“When you keep the camels in farms, they eat from very narrow diversity of food, they are prone to mineral, vitamin and other nutrient deficiencies which we don’t understand,” said Dr Kakar, who in 2015 set up an organisation, Camel4Life, to promote the use of camels by the world’s poorer communities.
“We don’t really know the nutrient requirements at the farm, the disease challenges, and the exact treatment and the impact of the treatment on milk production and milk quality. This is a huge area of research in camels.
“We really do not know the exact gene or genes that are responsible for more milk. We don’t know what’s the heritability of which trait. In cows, we know.”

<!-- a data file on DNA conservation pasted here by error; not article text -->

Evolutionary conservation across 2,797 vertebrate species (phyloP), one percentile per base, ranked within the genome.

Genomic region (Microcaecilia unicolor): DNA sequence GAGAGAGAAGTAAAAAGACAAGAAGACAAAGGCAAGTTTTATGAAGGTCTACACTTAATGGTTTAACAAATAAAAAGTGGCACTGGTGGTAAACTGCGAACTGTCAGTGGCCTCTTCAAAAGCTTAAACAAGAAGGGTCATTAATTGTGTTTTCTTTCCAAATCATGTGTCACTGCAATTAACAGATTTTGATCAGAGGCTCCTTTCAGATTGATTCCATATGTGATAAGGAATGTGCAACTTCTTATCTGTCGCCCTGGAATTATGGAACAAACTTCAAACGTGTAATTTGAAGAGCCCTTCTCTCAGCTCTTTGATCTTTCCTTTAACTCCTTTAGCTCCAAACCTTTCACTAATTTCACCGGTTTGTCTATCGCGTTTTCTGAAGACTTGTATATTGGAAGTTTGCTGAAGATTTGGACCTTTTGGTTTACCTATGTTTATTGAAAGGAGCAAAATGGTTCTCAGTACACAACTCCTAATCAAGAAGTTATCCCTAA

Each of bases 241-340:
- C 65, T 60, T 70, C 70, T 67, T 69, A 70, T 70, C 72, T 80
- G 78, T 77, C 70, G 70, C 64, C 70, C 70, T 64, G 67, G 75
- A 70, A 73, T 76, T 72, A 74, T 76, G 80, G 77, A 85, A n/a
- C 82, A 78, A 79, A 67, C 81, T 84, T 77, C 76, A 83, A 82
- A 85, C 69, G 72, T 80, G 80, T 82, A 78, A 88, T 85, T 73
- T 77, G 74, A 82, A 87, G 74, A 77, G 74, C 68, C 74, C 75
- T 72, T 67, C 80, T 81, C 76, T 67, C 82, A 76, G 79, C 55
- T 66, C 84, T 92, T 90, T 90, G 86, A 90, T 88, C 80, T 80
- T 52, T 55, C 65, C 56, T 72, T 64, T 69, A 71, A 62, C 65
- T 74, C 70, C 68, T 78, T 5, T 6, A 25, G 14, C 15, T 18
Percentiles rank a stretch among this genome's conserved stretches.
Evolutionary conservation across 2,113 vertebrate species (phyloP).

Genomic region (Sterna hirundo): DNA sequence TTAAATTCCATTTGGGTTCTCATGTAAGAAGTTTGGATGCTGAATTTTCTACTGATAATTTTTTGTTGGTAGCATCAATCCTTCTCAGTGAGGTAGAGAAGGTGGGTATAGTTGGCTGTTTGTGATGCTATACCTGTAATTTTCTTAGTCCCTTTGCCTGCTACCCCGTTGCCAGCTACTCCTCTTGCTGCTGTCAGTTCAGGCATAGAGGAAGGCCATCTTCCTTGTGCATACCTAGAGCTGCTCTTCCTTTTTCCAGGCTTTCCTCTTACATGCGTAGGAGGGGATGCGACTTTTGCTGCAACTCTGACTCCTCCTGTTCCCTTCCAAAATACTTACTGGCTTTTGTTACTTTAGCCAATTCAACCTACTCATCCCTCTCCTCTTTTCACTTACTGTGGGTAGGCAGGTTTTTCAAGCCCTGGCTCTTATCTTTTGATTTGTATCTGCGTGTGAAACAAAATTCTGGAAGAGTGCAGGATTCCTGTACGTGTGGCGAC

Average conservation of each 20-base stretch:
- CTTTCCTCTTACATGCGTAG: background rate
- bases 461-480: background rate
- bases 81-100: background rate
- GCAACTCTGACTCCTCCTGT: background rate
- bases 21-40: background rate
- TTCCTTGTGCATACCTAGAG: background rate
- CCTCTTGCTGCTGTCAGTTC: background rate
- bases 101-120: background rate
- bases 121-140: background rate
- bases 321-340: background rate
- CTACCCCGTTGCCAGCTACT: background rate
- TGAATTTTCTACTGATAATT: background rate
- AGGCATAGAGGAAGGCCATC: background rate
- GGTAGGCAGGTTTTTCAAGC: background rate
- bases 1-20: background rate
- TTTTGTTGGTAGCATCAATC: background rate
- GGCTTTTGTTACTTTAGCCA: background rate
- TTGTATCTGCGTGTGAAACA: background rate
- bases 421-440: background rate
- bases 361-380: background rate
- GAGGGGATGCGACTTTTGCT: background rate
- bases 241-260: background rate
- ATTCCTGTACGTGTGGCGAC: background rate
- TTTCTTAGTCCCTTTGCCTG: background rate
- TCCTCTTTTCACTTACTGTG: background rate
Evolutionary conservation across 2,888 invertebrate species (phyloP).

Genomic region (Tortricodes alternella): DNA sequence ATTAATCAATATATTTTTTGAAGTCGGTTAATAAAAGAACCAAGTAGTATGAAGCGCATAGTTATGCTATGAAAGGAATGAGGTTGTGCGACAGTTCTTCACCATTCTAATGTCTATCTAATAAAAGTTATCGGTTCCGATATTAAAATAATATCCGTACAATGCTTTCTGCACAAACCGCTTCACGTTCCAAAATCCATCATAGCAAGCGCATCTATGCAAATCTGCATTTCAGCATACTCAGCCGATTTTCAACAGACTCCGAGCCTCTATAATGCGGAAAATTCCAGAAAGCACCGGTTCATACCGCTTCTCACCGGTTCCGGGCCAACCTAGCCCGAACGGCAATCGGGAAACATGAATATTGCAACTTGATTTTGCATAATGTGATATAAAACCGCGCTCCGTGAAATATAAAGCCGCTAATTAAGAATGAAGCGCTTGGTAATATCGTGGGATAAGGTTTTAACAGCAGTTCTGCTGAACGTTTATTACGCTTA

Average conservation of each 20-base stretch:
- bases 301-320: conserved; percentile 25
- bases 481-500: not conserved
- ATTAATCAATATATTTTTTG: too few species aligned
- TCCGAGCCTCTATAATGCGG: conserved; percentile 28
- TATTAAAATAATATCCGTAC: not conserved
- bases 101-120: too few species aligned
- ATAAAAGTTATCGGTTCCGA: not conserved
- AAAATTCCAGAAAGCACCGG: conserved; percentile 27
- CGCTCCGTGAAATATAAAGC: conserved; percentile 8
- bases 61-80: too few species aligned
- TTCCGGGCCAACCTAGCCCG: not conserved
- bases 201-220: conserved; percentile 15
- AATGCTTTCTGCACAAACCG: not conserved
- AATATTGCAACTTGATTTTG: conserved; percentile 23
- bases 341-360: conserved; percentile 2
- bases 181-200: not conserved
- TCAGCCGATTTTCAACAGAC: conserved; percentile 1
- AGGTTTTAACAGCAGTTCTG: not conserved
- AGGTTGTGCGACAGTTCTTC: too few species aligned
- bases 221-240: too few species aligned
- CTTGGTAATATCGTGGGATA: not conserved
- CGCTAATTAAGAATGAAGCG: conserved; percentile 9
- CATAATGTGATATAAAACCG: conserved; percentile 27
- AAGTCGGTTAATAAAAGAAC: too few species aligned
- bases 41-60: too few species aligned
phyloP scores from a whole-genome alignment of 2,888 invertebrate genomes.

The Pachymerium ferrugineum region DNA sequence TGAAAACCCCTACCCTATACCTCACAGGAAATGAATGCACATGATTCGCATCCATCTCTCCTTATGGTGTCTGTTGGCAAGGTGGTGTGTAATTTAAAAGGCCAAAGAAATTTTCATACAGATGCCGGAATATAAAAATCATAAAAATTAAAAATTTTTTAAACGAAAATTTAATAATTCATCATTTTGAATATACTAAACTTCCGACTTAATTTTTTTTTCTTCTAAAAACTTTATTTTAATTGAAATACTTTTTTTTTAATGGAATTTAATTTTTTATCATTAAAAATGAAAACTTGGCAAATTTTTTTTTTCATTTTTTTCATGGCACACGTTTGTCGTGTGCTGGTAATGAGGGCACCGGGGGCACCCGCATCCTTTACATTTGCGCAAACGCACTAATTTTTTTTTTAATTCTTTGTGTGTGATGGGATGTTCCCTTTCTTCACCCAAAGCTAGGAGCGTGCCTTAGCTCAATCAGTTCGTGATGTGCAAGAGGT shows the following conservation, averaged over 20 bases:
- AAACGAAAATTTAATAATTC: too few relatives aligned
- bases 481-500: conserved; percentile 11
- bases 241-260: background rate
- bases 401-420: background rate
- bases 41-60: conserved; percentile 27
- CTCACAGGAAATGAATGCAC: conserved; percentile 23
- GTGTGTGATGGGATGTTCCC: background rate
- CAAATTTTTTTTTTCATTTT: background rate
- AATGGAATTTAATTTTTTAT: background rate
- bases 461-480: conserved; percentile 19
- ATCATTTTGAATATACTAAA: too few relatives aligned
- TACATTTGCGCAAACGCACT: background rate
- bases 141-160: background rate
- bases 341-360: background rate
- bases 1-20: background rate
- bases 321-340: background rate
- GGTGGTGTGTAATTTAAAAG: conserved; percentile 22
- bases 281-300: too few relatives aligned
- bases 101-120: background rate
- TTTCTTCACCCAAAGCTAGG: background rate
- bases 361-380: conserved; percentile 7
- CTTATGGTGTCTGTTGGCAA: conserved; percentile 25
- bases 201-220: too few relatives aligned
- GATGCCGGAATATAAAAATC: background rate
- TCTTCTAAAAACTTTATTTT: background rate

Another area of interest, said Dr Kakar, is how camels cope with extreme temperatures, something of ever-greater relevance as the climate warms.
“Genetics is behind this very special trait of the camel to adapt to very high temperatures,” he said. “There’s much need to study specialised genes of the camel that make it such incredible, very special livestock.
“The same [is true] of the camel’s power to resist dehydration. The camel’s blood cells are very different – they can absorb more water.
“We should understand the camel better. This is very important for the future of humanity – how the camel can survive the very challenging climatic conditions.”
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